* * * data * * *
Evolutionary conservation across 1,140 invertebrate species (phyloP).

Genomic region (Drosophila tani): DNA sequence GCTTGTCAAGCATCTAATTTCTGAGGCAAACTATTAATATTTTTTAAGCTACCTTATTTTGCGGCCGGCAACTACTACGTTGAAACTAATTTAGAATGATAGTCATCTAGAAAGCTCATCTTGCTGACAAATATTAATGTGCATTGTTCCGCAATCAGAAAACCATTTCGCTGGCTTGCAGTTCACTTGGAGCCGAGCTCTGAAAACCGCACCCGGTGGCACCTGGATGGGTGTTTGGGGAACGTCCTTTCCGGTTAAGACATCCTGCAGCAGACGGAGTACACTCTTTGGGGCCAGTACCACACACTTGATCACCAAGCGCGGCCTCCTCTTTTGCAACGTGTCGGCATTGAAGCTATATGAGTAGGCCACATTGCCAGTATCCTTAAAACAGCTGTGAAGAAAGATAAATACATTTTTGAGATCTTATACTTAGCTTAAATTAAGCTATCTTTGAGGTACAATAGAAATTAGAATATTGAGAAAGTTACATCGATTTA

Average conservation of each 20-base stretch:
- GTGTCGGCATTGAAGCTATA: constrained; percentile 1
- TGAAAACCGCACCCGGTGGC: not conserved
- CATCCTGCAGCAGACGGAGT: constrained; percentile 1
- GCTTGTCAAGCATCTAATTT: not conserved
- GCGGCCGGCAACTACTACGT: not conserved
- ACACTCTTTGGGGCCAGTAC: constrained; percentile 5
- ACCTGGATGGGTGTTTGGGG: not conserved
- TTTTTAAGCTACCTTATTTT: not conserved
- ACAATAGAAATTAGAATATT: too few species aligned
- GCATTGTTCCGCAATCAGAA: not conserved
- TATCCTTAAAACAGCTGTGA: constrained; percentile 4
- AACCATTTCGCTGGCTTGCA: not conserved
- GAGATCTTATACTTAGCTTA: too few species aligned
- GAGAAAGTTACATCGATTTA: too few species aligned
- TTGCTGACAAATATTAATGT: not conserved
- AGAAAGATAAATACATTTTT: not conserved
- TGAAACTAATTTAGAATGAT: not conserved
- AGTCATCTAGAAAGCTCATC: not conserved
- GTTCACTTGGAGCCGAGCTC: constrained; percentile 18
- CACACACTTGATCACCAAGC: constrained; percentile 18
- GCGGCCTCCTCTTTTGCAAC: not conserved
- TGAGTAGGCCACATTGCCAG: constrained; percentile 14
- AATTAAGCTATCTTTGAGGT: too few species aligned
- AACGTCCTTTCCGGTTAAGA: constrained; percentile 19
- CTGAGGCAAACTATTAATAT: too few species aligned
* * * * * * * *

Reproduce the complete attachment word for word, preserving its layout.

Evolutionary conservation across 1,140 invertebrate species (phyloP).

Genomic region (Drosophila tani): DNA sequence GCTTGTCAAGCATCTAATTTCTGAGGCAAACTATTAATATTTTTTAAGCTACCTTATTTTGCGGCCGGCAACTACTACGTTGAAACTAATTTAGAATGATAGTCATCTAGAAAGCTCATCTTGCTGACAAATATTAATGTGCATTGTTCCGCAATCAGAAAACCATTTCGCTGGCTTGCAGTTCACTTGGAGCCGAGCTCTGAAAACCGCACCCGGTGGCACCTGGATGGGTGTTTGGGGAACGTCCTTTCCGGTTAAGACATCCTGCAGCAGACGGAGTACACTCTTTGGGGCCAGTACCACACACTTGATCACCAAGCGCGGCCTCCTCTTTTGCAACGTGTCGGCATTGAAGCTATATGAGTAGGCCACATTGCCAGTATCCTTAAAACAGCTGTGAAGAAAGATAAATACATTTTTGAGATCTTATACTTAGCTTAAATTAAGCTATCTTTGAGGTACAATAGAAATTAGAATATTGAGAAAGTTACATCGATTTA

Average conservation of each 20-base stretch:
- GTGTCGGCATTGAAGCTATA: constrained; percentile 1
- TGAAAACCGCACCCGGTGGC: not conserved
- CATCCTGCAGCAGACGGAGT: constrained; percentile 1
- GCTTGTCAAGCATCTAATTT: not conserved
- GCGGCCGGCAACTACTACGT: not conserved
- ACACTCTTTGGGGCCAGTAC: constrained; percentile 5
- ACCTGGATGGGTGTTTGGGG: not conserved
- TTTTTAAGCTACCTTATTTT: not conserved
- ACAATAGAAATTAGAATATT: too few species aligned
- GCATTGTTCCGCAATCAGAA: not conserved
- TATCCTTAAAACAGCTGTGA: constrained; percentile 4
- AACCATTTCGCTGGCTTGCA: not conserved
- GAGATCTTATACTTAGCTTA: too few species aligned
- GAGAAAGTTACATCGATTTA: too few species aligned
- TTGCTGACAAATATTAATGT: not conserved
- AGAAAGATAAATACATTTTT: not conserved
- TGAAACTAATTTAGAATGAT: not conserved
- AGTCATCTAGAAAGCTCATC: not conserved
- GTTCACTTGGAGCCGAGCTC: constrained; percentile 18
- CACACACTTGATCACCAAGC: constrained; percentile 18
- GCGGCCTCCTCTTTTGCAAC: not conserved
- TGAGTAGGCCACATTGCCAG: constrained; percentile 14
- AATTAAGCTATCTTTGAGGT: too few species aligned
- AACGTCCTTTCCGGTTAAGA: constrained; percentile 19
- CTGAGGCAAACTATTAATAT: too few species aligned